“For me it really is an almost moral position. Like about the world,’’ she explained late one afternoon at a German beer garden up the block from her company’s Brooklyn office. “And I think it comes from having grown up in this all-white town and just seeing the level of complacency. Because it’s like when you’re in a totally homogeneous sort of community where everybody kind of dresses like you and agrees with you — there was just this real sense of complacency and smugness, and it never occurred to anybody to challenge themselves or anything. And I’m sure if I had been white, I would have very happily joined in with that. But since I wasn’t and I was an outsider, I was forced out of that very comfortable position.’’
With “The Shipment,’’ her 2009 play about black identity, Lee aims to jolt all comers from their mindlessness. The show’s in-your-face first half, she writes in her stage directions, “is structured like a minstrel show’’ and intended “to address the stereotypes my cast members felt they had to deal with as black performers,’’ leaving the audience “uncertain what they were watching or how they were supposed to respond.’’ The second half, which the all-black cast performs in a naturalistic style, is more of a sneak attack.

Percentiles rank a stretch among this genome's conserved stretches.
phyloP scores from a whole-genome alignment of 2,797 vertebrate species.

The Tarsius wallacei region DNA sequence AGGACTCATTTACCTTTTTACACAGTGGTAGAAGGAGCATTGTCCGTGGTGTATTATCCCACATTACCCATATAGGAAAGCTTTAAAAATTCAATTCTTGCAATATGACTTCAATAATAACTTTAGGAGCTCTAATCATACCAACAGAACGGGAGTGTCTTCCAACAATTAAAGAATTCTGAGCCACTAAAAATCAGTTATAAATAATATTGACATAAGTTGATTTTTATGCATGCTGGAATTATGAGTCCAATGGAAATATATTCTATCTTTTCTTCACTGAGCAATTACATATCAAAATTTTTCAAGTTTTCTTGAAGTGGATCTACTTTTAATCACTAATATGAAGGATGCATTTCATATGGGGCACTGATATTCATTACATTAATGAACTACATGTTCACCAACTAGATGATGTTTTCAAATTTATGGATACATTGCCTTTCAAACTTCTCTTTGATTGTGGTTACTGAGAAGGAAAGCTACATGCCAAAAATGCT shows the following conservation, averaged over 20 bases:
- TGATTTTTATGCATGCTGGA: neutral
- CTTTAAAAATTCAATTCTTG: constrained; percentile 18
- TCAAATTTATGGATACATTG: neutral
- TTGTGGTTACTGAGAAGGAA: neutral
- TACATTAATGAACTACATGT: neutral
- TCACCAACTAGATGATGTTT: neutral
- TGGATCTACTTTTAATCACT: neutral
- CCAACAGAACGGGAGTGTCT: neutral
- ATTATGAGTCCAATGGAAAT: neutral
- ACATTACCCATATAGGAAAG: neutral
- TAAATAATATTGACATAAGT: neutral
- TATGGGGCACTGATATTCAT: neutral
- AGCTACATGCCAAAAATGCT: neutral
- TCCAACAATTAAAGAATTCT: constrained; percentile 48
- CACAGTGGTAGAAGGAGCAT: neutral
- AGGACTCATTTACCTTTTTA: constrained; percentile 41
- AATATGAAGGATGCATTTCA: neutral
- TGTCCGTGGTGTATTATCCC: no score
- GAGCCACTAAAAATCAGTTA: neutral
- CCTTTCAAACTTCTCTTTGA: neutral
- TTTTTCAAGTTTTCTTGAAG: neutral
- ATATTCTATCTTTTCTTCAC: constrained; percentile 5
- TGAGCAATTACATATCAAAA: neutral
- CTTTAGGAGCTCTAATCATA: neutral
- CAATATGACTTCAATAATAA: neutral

Lee’s plays include “Lear,’’ her take on Shakespeare’s “King Lear’’; “Church,’’ stemming from her experience as part of an evangelical family; and “Songs of the Dragons Flying to Heaven,’’ about Asian-American identity. She is the first to admit that in writing “The Shipment,’’ which she began in November 2007, she was not at all following the dictum “Write what you know.’’ Rather, she was writing what her actors knew, and attempting to start a conversation about racism against black people that, before President Obama was elected, she couldn’t get anyone to have.